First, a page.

AM News for Monday, 10.14.13
A 72-year-old hunter survived 18 days in the Mendocino
National Forest by eating squirrels, lizards, a snake
and berries before being found by other hunters in
the Yuki Wilderness who made a stretcher out of their jackets and poles and carried him up the hill. They
called 911 who got their GPS coordinates and notified a second full rescue attempt that was in force nearby, led by the Mendocino Sheriff's Office with assistance from Marin, Lake, Bay Area Mountain Rescue,
California Rescue Dog Association, Monterey county and US Forest Service Law Enforcement.
A four day search for Gene Pendaflor Sept 26 had to be called off because of rain with no
clues to his location.
The terrain in the area is so difficult to navigate that it's classified as "types one and two," "very steep, rocky and treacherous," and as being prone to runoffs.
After Penaflor fell and lost consciousness, he woke to find fog surrounding him and a cut on his chin, and, he opted to stay near a water source. He built a fire
and set up a makeshift shelter of leaves underneath
and above him for warmth. When he saw a helicopter.he put damp leaves on his fire to send a smoke signal, but the helicopter's crew didn't see him. He later
told his friends and family that he didn't have enough energy to hike back up."
He survived by conserving what food he could kill
and cook, keeping his nighttime fire's embers hot
under leaves during the day, conserving bullets and staying hydrated.
The medical staff at UVMC reported Penaflor's vital signs were good, according to his son, Jeremy.
Tuesday, the Fort Bragg City Council will discuss a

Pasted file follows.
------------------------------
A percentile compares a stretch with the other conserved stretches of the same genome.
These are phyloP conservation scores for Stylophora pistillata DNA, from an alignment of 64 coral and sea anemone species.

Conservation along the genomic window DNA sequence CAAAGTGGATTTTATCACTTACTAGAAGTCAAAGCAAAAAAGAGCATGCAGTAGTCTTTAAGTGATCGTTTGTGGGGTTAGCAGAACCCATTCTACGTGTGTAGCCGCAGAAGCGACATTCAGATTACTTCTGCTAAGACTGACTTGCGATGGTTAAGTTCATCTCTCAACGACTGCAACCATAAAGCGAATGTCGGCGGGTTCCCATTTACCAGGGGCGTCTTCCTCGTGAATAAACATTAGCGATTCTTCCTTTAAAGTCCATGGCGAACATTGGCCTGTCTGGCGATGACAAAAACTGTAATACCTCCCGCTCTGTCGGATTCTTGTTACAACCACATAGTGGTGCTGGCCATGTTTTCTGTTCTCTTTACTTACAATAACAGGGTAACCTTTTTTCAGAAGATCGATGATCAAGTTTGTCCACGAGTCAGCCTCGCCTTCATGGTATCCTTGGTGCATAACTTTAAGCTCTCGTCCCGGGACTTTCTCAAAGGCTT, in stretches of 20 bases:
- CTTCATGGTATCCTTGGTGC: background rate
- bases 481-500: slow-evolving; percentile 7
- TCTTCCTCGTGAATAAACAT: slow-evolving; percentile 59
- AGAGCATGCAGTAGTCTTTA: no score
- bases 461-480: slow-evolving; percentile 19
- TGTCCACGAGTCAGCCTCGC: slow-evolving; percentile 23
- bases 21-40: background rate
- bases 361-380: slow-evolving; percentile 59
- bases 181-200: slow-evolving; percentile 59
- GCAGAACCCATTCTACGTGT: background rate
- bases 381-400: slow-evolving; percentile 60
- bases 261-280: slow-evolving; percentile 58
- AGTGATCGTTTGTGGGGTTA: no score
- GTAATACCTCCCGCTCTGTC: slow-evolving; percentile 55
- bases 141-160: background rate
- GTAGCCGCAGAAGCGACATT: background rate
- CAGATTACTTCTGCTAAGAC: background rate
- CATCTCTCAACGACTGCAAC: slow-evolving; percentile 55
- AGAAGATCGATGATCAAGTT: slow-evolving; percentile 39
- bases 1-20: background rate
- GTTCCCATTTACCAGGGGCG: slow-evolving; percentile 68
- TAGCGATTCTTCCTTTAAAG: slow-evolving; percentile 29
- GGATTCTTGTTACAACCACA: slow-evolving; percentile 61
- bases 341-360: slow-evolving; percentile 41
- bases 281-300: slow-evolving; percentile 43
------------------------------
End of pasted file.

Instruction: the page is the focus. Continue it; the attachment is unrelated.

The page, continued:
potential polystyrene ban within city limits. Staff will
provide a report and recommendation from the
Public Works committee.
Like plastic bags, these containers are easily carried by wind and water and, because the material is not
biodegradable, the material can result in visual blight as well as impacts on human health and the
environment," say staff reports. "In California, 70
jurisdictions have enacted ordinances banning
polystyrene foam restaurant takeout ware.
Biodegradable alternatives are readily available and many restaurants, fast-food outlets, coffee houses, and markets have
voluntarily replaced polystyrene takeout ware with
At Noon, Tuesday, Mendocino Mental Health
Services is holding a Community Planning Meeting in Fort
Bragg at the Mendocino Coast Hospitality Center, 474 South Franklin Street. Members of the public are
encouraged to attend the meeting to provide
suggestions, ideas and feedback on a possible
Innovative Mental Health program to meet the needs
for the whole County.
California water quality regulators will soon begin
inspecting illegal marijuana growing operations in
the Central Valley and Sierra Nevada, reversing an
earlier ban intended to protect employees.
The Central Valley Water Board directed staff to begin cooperating with other agencies to inspect marijuana grows, which have emerged as a major source of
environmental damage in many rural counties.
The board and its staff are charged with protecting
streams and groundwater in the state’s vast interior,
encompassing 37 counties and 40 percent of
California’s land area.
In addition to conducting inspections during law
enforcement visits to marijuana farms, the water
board will lay down civil penalties against property
owners who break pollution laws.
In other words, marijuana growers for the first time will be treated just like other farmers that pollute water
Some growers welcome additional state involvement as another step to legitimacy, said Robert MacKenzie, attorney for the Western Plant Science Association, a Chico based group that supports medical marijuana growers.